(Terry Hughes is a Wellander who is passionate about heritage, history and model railroading. His opinion column, Heritage Lives In Pictures, appears on the blog once or twice monthly.)

Niagara College Captures Four Medals At U.S. Open College Beer Championship

U.S. Open College Beer Championship medalists (from left) Aaron Grandguillot, Matthew Hand, Courtney Nuttley and Ian Morrison celebrate their success at this year’s competition./Niagara College photo

Winning a gold medal at this year’s U.S. Open College Beer Championship has given second-year Brewmaster and Brewery Operations Management student Ian Morrison a little extra incentive to keep brewing up new ideas.

“I was very excited to hear the results of this competition,” Morrison said. “I am also happy that my hard work paid off and that it is being recognized at an international event such as the U.S. Open. This award has motivated me to continue to challenge myself and to grow as a brewer.”

Morrison’s saison beer, “Saison du Temps Presse,” was one of four Niagara College entries to earn a nod at the annual championship. Aaron Grandguillot’s American porter “Lights Out” was also awarded a gold medal, while Matt Hand’s dark Belgian strong “Strong Hand” earned a bronze. “Changing Lanes,” a white IPA beer brewed by the class, also brought home a bronze.

“Being able to apply all that I have learned instantly and create something that seasoned brewers determine as better than the rest, is the best I could have hoped for,” said Courtney Nuttley, who led the class brew. “This [win] means a lot to me as a starting brewer.”

Now in its sixth year, the U.S. Open College Beer Championship is open to colleges and universities in the U.S. and Canada that offer courses in brewing. A total of 11 schools participated in the 2022 edition, which premiered a new hybrid format that combined last year’s modified format with aspects of the competition from 2019 and earlier. Winners were announced July on 15.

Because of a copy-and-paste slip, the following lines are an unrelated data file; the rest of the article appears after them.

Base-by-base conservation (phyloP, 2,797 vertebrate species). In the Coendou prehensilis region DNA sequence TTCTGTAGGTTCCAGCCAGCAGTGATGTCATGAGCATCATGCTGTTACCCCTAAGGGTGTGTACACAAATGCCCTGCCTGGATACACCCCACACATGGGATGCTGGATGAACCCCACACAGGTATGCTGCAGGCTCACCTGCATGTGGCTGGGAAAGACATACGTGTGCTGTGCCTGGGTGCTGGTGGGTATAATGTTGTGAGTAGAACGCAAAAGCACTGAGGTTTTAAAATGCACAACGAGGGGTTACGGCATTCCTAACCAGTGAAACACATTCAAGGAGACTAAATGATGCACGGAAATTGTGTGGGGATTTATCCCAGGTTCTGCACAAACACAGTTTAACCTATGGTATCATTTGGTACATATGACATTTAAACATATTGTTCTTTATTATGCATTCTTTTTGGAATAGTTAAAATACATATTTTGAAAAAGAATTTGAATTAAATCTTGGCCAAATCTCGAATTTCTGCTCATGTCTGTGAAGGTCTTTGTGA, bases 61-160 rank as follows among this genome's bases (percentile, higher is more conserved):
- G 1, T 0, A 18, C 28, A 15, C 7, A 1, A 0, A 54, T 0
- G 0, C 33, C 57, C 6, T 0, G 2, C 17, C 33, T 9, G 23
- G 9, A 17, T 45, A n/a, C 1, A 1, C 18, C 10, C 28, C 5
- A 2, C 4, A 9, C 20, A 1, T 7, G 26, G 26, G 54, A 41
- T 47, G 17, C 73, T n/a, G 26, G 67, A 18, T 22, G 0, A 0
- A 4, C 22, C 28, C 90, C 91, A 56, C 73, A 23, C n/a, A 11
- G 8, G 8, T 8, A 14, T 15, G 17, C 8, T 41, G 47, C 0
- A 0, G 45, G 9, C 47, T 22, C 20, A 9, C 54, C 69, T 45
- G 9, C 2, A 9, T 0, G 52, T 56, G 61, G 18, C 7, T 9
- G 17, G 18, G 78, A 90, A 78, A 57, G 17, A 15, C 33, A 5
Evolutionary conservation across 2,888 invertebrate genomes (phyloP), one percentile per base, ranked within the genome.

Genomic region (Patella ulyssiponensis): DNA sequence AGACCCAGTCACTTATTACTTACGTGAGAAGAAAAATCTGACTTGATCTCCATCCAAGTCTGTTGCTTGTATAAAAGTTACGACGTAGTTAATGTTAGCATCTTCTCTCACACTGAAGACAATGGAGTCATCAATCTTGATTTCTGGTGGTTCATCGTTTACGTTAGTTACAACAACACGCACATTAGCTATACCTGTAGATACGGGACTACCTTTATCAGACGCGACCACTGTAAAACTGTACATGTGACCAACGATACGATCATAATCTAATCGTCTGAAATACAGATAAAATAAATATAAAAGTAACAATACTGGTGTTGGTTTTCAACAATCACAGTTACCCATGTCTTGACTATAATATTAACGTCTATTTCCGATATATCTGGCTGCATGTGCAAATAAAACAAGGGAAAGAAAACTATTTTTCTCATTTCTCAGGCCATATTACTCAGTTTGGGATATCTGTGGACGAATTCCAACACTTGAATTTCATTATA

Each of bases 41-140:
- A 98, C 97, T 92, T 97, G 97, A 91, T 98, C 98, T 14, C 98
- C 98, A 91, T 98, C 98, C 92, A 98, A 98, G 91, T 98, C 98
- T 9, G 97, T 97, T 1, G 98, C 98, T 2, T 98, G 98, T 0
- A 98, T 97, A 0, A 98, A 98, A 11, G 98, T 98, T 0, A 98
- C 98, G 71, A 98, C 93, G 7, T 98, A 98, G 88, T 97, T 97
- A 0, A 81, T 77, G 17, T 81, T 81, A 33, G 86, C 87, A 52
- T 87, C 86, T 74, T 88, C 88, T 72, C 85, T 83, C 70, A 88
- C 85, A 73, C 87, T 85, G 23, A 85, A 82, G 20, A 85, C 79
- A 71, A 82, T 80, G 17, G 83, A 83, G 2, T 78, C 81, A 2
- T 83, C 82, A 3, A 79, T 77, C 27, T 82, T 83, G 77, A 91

Each college was allowed to enter up to four beers of their own choosing, plus a beer from a specific category to be judged head-to-head according to the U.S. Open Style Standards. The category this year was German Kolsch.

“The ability for students to be able to enter a competition which includes other schools from across North America is an amazing opportunity, said Niagara College Brewmaster Jon Downing. “Being judged by some of the best beer judges in the world, who are responsible for judging professional competitions, gives the students great feedback and experience in an international competition.”

For Grandguillot, the win was completely unexpected—and somewhat validating.

“Brewing will be my second career, and it was a bit of a leap of faith to enter the program in the first place,” he said. “To have one of my first original recipes earning some recognition in an international competition is something I never saw coming, but shows that maybe I’m on the right track with my new profession.”

Likewise, Hand, who said his brew was inspired by his love for the yeast character of dark Belgian strong ales, said he was excited to hear of his bronze-medal win.

“I put a lot of thought and care into this brew and I’m happy that my efforts were noticed.”

The U.S. Open College Beer Championship, held at the U.S. Open Event Centre in Oxford, OH, is the only beer competition for beers exclusively from college and university brewing and fermentation programs. Entries can be brewed on any system on or off-campus that is approved by the professors/instructors.